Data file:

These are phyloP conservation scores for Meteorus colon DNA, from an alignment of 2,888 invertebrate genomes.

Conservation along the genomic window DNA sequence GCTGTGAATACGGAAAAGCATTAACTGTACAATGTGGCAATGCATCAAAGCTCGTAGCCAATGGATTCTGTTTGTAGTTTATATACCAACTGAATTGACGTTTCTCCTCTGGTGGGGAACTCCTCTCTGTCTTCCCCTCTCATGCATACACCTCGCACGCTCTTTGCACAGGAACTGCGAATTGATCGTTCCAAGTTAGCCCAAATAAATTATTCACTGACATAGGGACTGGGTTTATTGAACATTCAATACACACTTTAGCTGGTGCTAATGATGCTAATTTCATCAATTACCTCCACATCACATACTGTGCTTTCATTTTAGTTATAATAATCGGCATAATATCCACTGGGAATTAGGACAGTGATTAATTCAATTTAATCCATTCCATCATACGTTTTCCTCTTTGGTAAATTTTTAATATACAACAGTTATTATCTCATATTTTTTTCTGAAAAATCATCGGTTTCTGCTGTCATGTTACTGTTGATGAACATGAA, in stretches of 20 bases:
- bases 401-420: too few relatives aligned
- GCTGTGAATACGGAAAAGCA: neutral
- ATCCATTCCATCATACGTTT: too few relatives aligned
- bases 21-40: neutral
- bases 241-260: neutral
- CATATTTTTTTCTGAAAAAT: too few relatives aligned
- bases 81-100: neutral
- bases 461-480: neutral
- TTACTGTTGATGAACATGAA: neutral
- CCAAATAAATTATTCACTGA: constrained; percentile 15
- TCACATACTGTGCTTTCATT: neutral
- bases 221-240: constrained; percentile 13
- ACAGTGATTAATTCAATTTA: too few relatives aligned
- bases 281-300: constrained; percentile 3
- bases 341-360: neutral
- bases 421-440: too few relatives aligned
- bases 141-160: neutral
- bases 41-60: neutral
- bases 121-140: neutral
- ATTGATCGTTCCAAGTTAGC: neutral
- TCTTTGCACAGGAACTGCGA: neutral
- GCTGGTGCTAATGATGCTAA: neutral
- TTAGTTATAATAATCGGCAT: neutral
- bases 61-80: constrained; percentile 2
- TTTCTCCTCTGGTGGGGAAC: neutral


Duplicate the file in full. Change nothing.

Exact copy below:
These are phyloP conservation scores for Meteorus colon DNA, from an alignment of 2,888 invertebrate genomes.

Conservation along the genomic window DNA sequence GCTGTGAATACGGAAAAGCATTAACTGTACAATGTGGCAATGCATCAAAGCTCGTAGCCAATGGATTCTGTTTGTAGTTTATATACCAACTGAATTGACGTTTCTCCTCTGGTGGGGAACTCCTCTCTGTCTTCCCCTCTCATGCATACACCTCGCACGCTCTTTGCACAGGAACTGCGAATTGATCGTTCCAAGTTAGCCCAAATAAATTATTCACTGACATAGGGACTGGGTTTATTGAACATTCAATACACACTTTAGCTGGTGCTAATGATGCTAATTTCATCAATTACCTCCACATCACATACTGTGCTTTCATTTTAGTTATAATAATCGGCATAATATCCACTGGGAATTAGGACAGTGATTAATTCAATTTAATCCATTCCATCATACGTTTTCCTCTTTGGTAAATTTTTAATATACAACAGTTATTATCTCATATTTTTTTCTGAAAAATCATCGGTTTCTGCTGTCATGTTACTGTTGATGAACATGAA, in stretches of 20 bases:
- bases 401-420: too few relatives aligned
- GCTGTGAATACGGAAAAGCA: neutral
- ATCCATTCCATCATACGTTT: too few relatives aligned
- bases 21-40: neutral
- bases 241-260: neutral
- CATATTTTTTTCTGAAAAAT: too few relatives aligned
- bases 81-100: neutral
- bases 461-480: neutral
- TTACTGTTGATGAACATGAA: neutral
- CCAAATAAATTATTCACTGA: constrained; percentile 15
- TCACATACTGTGCTTTCATT: neutral
- bases 221-240: constrained; percentile 13
- ACAGTGATTAATTCAATTTA: too few relatives aligned
- bases 281-300: constrained; percentile 3
- bases 341-360: neutral
- bases 421-440: too few relatives aligned
- bases 141-160: neutral
- bases 41-60: neutral
- bases 121-140: neutral
- ATTGATCGTTCCAAGTTAGC: neutral
- TCTTTGCACAGGAACTGCGA: neutral
- GCTGGTGCTAATGATGCTAA: neutral
- TTAGTTATAATAATCGGCAT: neutral
- bases 61-80: constrained; percentile 2
- TTTCTCCTCTGGTGGGGAAC: neutral